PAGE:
The Political Life of an Epidemic: Cholera, Crisis and Citizenship in Zimbabwe

December 1st, 2021 - 12:00 pm to 1:00 pm PT

Online event

This talk will focus on the the social politics of inequality in Africa, through an examination of disease, public health, violence, and social suffering as organizing frameworks for both historical and contemporary case studies. Through a discussion of his recently published book, Professor Chigudu will discuss the political life of the cholera epidemic in Zimbabwe, tracing the historical origins of the outbreak, examining the social pattern of its unfolding and impact, analyzing the institutional and communal responses to the disease, and marking the effects of its aftermath. Professor Chigudu reveals how this epidemic of a preventable disease had profound implications for political institutions and citizenship in Zimbabwe.

This event is hosted by Stanford Center for African Studies and co-sponsored by the Digital Civil Society Lab. Open to the public.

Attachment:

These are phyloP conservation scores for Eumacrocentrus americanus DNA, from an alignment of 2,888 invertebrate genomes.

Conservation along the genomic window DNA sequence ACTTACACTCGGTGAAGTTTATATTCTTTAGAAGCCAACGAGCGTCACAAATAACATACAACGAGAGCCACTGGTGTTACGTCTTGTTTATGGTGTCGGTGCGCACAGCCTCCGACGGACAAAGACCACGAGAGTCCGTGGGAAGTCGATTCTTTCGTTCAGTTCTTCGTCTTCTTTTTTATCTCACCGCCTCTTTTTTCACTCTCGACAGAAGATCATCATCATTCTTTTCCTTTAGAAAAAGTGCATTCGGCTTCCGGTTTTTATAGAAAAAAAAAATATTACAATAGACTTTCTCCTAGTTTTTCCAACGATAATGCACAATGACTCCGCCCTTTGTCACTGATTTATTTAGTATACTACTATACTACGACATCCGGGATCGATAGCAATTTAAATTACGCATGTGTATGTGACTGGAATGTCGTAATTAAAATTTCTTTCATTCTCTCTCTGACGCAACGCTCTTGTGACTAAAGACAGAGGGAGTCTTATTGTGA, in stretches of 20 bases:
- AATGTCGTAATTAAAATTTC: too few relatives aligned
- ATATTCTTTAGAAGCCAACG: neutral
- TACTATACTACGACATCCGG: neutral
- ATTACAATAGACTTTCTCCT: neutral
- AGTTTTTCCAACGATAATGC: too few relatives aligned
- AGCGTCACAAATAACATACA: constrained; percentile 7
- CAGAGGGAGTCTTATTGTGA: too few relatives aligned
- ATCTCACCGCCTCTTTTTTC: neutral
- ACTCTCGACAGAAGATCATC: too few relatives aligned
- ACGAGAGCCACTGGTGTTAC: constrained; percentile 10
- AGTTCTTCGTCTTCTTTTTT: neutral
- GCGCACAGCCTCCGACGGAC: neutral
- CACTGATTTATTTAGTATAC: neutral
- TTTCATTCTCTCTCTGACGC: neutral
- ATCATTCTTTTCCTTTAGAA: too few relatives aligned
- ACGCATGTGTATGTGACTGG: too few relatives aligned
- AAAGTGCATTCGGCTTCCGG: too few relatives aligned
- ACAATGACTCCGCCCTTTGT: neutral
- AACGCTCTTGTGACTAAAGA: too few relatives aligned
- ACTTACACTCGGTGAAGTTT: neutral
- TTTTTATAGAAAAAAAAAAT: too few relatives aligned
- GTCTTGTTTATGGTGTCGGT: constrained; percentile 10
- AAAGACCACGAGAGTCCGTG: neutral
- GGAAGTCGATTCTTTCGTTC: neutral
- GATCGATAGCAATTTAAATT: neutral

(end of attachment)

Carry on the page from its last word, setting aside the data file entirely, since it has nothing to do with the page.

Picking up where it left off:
• Simukai Chigudu - Simukai Chigudu is Associate Professor of African Politics at the Oxford Department of International Development and Fellow of St Antony’s College, Oxford University. He is the author of The Political Life of an Epidemic: Cholera, Crisis and Citizenship in Zimbabwe (Cambridge University Press, 2020), an examination of the social and political causes and consequences of Zimbabwe’s catastrophic cholera outbreak in 2008/09, the worst in African history. This monograph has won the Theodore J. Lowi First Book Award from the American Political Science Association. More generally, Simukai is interested in the social politics of inequality in Africa. He has conducted research in Zimbabwe, Uganda, The Gambia, and Tanzania, and has publications in several leading social science and medical journals. Prior to working in academia, Simukai was a medical doctor in the UK’s National Health Service. He holds a PhD in International Development from the Oxford University for which he was awarded the biennial Audrey Richards Prize for the best doctoral thesis in African Studies examined at a UK university. As a graduate student, Simukai was a founding member of Rhodes Must Fall in Oxford, and has become an engaged participant in public debates on the cultural politics of colonialism and racism often writing for The Guardian newspaper. Simukai is currently writing his first book for the trade, When Will We Be Free? Living in the Shadow of Empire and the Struggle for Decolonisation, which will be published by Crown in 2024. This book will combine memoir, political history and cultural criticism to show how colonialism continues to shape politics, society and culture in Africa and in Britain and to explore what it really means to decolonise.